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FNA | Family List | FNA Vol. 14 | Gentianaceae | Gentiana

23. Gentiana rubricaulis Schweinitz in W. H. Keating, Narrat. Exp. St. Peter’s River. 2: 384. 1824.

Great Lakes or red-stemmed or purple-stemmed gentian

Dasystephana grayi (Kusnezov) Britton; Gentiana grayi Kusnezov; G. linearis Froelich var. latifolia A. Gray; G. linearis subsp. rubricaulis (Schweinitz) J. M. Gillett; G. linearis var. rubricaulis (Schweinitz) MacMillan

Herbs perennial, 1–8 dm, glabrous. Stems 1–5, terminal from caudex, erect. Leaves cauline, gradually more widely spaced distally; blade linear to oblong-lanceolate (proximal) or lanceolate to ovate (distal), 3–9 cm × 8–30 mm, apex acute. Inflorescences dense 1–15-flowered cymes, basally ± enveloped by ascending, conduplicate involucral leaves, rarely with additional flowers at one node. Flowers: calyx 10–26 mm, lobes oblong, 2–14 mm, margins not ciliate; corolla grayish violet to violet-blue or occasionally rose-violet or white, tubular, loosely closed or slightly open, 30–45 mm, lobes ascending, ovate-triangular, 4–8 mm, free portions of plicae obliquely triangular, erose, with minute, deflexed second segment; anthers connate. Seeds winged. 2n = 26.

Flowering late summer–fall. Fens, swamps, wet mead­ows, stream banks, interdunal depressions, calcar­eous soils; 0–700 m; Man., N.B., Ont.; Maine, Mich., Minn., Wis.

The name Gentiana linearis var. lanceolata A. Gray was applied originally to plants referable to G. linearis, although the name G. rubricaulis was cited in synonymy. The name G. linearis var. latifolia was applied originally only to G. rubricaulis, but both of these names were applied subsequently to both that species and relatively wide-leaved specimens of G. linearis. This confusion has been responsible in some cases for the rejection of specific status for G. rubricaulis, and for erroneous reports of G. rubricaulis in New York and Vermont. Reports from Nebraska were based on an old misidentification of G. puberulenta. Reports from Saskatchewan were also based on misidentified specimens. Reports of G. rubricaulis in Maine and New Brunswick are correct, although these populations are disjunct by about 775 km from the easternmost populations in Ontario.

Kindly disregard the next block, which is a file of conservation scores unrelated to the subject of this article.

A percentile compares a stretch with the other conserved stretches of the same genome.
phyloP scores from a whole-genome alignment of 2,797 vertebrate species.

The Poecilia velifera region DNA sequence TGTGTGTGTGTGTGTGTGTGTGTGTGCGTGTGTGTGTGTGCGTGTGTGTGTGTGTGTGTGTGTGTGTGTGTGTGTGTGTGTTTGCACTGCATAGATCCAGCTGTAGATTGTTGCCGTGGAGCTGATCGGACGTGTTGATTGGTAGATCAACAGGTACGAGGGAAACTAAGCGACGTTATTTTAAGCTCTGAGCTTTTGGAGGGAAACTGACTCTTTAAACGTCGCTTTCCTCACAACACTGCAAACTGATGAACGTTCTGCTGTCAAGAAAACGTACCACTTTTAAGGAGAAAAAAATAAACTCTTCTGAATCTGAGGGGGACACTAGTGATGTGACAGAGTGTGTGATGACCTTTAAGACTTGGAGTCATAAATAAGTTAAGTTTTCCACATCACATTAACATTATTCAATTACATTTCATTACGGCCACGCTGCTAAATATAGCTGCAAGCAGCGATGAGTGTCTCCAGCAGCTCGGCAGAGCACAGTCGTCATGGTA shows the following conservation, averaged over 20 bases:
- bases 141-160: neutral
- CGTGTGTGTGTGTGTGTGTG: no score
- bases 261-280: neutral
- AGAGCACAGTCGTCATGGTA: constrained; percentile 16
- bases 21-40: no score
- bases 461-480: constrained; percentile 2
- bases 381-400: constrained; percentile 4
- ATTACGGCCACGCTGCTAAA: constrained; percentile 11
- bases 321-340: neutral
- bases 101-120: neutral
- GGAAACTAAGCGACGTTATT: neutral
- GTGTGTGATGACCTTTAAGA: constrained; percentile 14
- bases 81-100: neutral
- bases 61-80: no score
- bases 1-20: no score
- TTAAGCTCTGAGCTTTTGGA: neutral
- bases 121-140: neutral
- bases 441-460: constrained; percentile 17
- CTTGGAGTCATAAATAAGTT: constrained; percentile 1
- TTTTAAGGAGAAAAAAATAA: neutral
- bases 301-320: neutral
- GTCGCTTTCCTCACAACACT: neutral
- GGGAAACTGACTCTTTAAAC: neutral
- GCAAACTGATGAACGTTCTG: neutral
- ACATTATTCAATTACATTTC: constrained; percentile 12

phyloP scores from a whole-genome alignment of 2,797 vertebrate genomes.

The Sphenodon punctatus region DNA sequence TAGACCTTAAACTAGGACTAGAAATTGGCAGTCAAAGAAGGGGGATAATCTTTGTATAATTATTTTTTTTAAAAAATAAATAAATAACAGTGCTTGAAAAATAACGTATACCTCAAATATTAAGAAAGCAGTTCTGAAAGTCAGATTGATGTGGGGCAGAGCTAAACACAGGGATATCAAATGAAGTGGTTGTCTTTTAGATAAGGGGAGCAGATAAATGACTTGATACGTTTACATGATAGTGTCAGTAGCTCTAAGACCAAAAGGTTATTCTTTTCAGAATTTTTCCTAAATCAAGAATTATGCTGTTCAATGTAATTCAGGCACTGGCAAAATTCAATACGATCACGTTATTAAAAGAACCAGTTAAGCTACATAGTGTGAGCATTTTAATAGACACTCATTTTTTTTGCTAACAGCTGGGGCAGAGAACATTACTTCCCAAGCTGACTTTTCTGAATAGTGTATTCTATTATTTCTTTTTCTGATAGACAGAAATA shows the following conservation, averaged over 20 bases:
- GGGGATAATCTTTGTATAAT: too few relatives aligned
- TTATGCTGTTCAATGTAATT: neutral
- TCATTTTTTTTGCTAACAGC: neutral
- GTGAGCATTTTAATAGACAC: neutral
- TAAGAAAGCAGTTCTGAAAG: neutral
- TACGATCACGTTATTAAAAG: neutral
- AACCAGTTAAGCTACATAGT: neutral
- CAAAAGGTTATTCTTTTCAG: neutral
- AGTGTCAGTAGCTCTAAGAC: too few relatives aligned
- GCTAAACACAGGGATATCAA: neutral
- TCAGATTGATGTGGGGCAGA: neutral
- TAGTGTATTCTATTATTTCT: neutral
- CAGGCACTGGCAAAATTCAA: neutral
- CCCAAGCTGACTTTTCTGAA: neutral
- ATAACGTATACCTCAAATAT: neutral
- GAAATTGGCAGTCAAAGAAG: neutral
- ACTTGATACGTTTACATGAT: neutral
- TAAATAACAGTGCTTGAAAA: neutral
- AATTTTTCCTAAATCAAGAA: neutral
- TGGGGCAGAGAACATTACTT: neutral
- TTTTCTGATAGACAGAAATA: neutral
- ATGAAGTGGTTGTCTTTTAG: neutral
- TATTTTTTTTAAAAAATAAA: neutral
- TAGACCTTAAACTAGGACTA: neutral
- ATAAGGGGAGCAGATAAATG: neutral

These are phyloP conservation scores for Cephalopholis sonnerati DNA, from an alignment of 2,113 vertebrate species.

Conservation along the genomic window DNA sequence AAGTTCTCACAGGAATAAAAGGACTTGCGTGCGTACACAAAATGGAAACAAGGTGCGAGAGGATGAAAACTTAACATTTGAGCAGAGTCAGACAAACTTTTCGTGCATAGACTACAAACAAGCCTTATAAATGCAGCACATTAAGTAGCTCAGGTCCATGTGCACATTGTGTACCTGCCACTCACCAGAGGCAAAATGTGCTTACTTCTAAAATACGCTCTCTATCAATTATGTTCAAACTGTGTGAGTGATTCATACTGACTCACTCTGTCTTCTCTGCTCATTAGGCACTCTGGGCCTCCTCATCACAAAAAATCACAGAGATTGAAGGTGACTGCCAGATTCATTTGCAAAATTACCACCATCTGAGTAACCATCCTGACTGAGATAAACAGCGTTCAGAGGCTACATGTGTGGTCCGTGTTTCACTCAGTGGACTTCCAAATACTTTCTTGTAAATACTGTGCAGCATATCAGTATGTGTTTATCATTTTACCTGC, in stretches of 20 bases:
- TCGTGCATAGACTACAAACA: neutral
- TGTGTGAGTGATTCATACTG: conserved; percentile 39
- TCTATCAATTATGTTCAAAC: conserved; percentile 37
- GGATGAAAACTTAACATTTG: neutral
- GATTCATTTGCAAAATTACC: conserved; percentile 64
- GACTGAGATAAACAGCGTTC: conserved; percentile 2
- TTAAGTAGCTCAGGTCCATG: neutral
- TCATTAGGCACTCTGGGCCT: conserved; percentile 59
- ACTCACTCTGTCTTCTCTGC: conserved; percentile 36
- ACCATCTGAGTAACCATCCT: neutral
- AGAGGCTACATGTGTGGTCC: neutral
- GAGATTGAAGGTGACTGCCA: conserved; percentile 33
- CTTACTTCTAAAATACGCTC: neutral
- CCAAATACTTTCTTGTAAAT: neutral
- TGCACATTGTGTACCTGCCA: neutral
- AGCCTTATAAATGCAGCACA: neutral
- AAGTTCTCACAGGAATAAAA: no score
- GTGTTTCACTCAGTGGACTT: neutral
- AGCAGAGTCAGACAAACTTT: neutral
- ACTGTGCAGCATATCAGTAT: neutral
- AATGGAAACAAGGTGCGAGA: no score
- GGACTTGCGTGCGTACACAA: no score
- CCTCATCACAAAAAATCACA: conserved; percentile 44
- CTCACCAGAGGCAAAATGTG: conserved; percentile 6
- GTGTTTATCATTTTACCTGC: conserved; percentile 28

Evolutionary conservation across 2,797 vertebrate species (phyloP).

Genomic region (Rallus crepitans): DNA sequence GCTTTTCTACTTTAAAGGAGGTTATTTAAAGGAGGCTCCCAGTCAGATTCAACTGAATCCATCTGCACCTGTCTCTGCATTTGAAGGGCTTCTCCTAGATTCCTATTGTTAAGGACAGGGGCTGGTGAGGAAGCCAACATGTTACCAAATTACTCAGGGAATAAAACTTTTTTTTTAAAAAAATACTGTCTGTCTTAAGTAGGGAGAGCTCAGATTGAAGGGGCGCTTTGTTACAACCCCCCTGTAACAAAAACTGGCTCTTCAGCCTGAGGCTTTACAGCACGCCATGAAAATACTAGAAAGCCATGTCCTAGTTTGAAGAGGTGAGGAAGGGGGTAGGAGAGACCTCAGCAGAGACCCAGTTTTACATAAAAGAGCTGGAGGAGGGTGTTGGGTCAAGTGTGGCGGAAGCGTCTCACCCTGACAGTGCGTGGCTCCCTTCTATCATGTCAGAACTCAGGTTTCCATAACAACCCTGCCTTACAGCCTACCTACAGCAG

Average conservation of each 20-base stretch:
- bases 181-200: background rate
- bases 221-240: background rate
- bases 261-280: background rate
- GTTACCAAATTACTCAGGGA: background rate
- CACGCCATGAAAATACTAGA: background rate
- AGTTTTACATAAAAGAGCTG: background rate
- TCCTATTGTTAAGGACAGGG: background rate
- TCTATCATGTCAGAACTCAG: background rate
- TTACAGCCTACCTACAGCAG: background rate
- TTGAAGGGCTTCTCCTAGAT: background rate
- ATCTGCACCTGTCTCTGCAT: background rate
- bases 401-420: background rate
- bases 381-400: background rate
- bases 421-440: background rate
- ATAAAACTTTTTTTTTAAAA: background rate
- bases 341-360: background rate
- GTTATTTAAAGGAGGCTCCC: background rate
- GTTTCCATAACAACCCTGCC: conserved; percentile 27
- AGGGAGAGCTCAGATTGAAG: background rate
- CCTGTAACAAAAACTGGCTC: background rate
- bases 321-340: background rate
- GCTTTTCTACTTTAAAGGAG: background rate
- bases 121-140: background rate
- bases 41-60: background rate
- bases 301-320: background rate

In marked contrast to all other species of Gentiana in eastern and central North America, including G. linearis, the involucral leaves of this species are strongly ascending and somewhat conduplicate as well as being wider, and envelop the proximal portion of the flower cluster.

In the vicinity of Lake Superior, where the ranges of Gentiana rubricaulis and G. linearis overlap, these species maintain their distinctness, with G. rubricaulis occurring in calcareous soils and G. linearis in granitic and similar strongly acid soils (J. S. Pringle 1968). A few hybrids of G. rubricaulis with G. andrewsii, which is likewise a calciphile, are known. These hybrids have been designated G. × grandilacustris J. S. Pringle.


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